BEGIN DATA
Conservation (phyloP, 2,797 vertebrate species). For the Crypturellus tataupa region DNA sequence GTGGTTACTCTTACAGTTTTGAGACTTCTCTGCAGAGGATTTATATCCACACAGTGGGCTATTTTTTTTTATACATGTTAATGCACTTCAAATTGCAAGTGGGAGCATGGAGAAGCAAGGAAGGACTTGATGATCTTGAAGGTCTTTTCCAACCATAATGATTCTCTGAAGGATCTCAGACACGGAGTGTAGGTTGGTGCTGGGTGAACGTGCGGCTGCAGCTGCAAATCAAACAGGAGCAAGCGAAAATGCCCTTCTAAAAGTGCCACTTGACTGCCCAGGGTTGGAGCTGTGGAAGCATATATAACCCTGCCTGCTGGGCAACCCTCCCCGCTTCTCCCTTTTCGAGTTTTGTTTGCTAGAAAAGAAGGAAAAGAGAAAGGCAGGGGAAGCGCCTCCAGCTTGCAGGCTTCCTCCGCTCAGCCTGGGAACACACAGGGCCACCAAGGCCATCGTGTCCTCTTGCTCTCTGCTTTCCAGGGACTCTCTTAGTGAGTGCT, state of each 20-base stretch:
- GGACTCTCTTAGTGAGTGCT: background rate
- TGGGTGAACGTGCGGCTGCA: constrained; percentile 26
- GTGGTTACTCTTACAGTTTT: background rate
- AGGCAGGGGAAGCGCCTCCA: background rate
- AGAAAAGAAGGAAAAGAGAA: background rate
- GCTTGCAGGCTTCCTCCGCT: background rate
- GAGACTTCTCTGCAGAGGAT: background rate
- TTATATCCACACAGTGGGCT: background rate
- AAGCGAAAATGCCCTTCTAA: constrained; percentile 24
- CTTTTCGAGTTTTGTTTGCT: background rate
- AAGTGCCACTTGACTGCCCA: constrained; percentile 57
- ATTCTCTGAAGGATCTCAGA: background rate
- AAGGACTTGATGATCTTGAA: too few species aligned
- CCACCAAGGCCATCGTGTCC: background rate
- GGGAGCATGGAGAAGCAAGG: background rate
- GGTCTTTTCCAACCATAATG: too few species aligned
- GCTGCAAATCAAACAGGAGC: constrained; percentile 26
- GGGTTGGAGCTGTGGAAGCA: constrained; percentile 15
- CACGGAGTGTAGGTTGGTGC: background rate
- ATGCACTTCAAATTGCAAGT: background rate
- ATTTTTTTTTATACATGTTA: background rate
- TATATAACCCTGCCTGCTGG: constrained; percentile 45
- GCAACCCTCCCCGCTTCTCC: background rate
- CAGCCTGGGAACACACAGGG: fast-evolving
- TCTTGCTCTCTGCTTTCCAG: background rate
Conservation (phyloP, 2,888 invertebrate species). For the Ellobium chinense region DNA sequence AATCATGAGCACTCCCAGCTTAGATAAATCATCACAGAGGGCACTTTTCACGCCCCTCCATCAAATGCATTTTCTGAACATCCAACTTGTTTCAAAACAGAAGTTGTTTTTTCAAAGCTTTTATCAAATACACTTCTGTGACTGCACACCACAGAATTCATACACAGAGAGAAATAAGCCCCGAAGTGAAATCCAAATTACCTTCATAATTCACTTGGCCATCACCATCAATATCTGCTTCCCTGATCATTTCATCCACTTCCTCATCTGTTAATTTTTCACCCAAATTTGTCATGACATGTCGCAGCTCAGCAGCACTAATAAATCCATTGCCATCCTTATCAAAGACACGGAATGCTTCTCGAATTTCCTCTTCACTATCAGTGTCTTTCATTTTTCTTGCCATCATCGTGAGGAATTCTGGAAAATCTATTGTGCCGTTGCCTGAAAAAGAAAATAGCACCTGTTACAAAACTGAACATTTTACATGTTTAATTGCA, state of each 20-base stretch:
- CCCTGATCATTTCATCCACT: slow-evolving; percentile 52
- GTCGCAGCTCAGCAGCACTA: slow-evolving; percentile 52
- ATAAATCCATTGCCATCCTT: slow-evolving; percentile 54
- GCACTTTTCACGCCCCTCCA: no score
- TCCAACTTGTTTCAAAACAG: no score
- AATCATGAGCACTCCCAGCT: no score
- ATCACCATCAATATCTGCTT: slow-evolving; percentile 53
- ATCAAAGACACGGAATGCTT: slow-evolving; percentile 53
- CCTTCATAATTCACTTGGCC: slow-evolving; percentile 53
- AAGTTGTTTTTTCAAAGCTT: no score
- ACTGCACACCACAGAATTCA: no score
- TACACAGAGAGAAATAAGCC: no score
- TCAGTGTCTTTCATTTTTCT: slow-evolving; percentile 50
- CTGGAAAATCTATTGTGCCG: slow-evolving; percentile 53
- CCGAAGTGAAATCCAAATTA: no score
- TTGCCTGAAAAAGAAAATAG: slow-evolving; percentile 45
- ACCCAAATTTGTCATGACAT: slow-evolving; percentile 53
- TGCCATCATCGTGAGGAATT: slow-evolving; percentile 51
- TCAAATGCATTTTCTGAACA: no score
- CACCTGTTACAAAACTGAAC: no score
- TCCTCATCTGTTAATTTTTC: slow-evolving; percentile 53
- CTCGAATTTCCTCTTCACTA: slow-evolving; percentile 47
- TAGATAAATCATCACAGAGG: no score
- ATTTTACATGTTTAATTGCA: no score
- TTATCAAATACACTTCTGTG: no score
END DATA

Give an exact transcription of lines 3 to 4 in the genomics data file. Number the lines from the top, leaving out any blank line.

- TGGGTGAACGTGCGGCTGCA: constrained; percentile 26
- GTGGTTACTCTTACAGTTTT: background rate